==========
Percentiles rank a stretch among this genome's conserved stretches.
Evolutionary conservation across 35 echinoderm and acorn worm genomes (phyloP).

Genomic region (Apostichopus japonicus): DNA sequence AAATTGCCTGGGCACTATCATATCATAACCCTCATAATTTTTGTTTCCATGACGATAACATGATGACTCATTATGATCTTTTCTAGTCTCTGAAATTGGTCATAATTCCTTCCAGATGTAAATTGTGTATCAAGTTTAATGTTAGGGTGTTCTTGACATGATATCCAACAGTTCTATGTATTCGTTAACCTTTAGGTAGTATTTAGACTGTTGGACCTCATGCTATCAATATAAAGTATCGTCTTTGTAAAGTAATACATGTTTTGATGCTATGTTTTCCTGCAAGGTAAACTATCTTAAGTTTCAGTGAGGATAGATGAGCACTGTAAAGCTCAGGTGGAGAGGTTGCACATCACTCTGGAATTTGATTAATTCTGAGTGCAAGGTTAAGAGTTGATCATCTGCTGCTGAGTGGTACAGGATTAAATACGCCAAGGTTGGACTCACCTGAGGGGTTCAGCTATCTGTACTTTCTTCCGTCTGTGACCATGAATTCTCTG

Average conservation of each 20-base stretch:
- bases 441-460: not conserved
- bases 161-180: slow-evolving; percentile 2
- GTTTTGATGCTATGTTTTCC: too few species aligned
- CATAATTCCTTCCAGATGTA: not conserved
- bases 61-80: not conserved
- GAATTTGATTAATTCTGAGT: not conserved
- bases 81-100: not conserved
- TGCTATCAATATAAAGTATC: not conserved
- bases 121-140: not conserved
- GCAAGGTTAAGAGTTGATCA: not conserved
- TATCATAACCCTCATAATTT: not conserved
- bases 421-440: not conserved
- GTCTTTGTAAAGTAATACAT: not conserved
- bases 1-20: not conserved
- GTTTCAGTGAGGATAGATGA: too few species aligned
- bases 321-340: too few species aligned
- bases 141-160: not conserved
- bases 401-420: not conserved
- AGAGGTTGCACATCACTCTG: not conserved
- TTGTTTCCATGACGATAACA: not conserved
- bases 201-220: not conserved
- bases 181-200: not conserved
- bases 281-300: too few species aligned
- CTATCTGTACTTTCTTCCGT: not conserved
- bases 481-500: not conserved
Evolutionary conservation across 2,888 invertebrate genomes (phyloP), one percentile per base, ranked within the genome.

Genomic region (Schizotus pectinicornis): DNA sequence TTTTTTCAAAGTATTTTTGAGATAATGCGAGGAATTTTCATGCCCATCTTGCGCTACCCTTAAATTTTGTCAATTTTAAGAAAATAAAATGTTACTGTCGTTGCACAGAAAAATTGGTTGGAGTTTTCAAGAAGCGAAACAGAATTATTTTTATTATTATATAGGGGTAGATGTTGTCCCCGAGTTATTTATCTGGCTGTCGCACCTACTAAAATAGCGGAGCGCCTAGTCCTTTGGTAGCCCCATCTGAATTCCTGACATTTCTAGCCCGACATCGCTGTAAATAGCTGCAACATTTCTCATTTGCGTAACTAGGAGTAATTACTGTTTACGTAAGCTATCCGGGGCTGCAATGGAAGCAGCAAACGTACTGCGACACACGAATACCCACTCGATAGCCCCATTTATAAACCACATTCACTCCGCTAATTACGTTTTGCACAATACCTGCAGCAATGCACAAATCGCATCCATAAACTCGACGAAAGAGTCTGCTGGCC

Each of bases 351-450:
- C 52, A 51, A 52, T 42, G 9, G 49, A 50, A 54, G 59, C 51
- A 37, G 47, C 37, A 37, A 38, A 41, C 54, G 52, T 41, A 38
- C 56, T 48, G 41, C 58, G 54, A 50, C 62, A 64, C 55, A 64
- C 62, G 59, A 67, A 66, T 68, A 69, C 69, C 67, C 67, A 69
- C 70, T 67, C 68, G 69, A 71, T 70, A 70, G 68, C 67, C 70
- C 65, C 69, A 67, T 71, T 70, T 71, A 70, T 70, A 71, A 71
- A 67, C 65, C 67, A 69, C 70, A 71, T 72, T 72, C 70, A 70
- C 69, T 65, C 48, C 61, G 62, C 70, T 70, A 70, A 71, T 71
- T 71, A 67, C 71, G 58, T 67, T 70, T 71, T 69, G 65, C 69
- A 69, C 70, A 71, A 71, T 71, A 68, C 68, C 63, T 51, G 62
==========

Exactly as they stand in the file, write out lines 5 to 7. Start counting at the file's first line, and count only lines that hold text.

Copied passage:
- bases 441-460: not conserved
- bases 161-180: slow-evolving; percentile 2
- GTTTTGATGCTATGTTTTCC: too few species aligned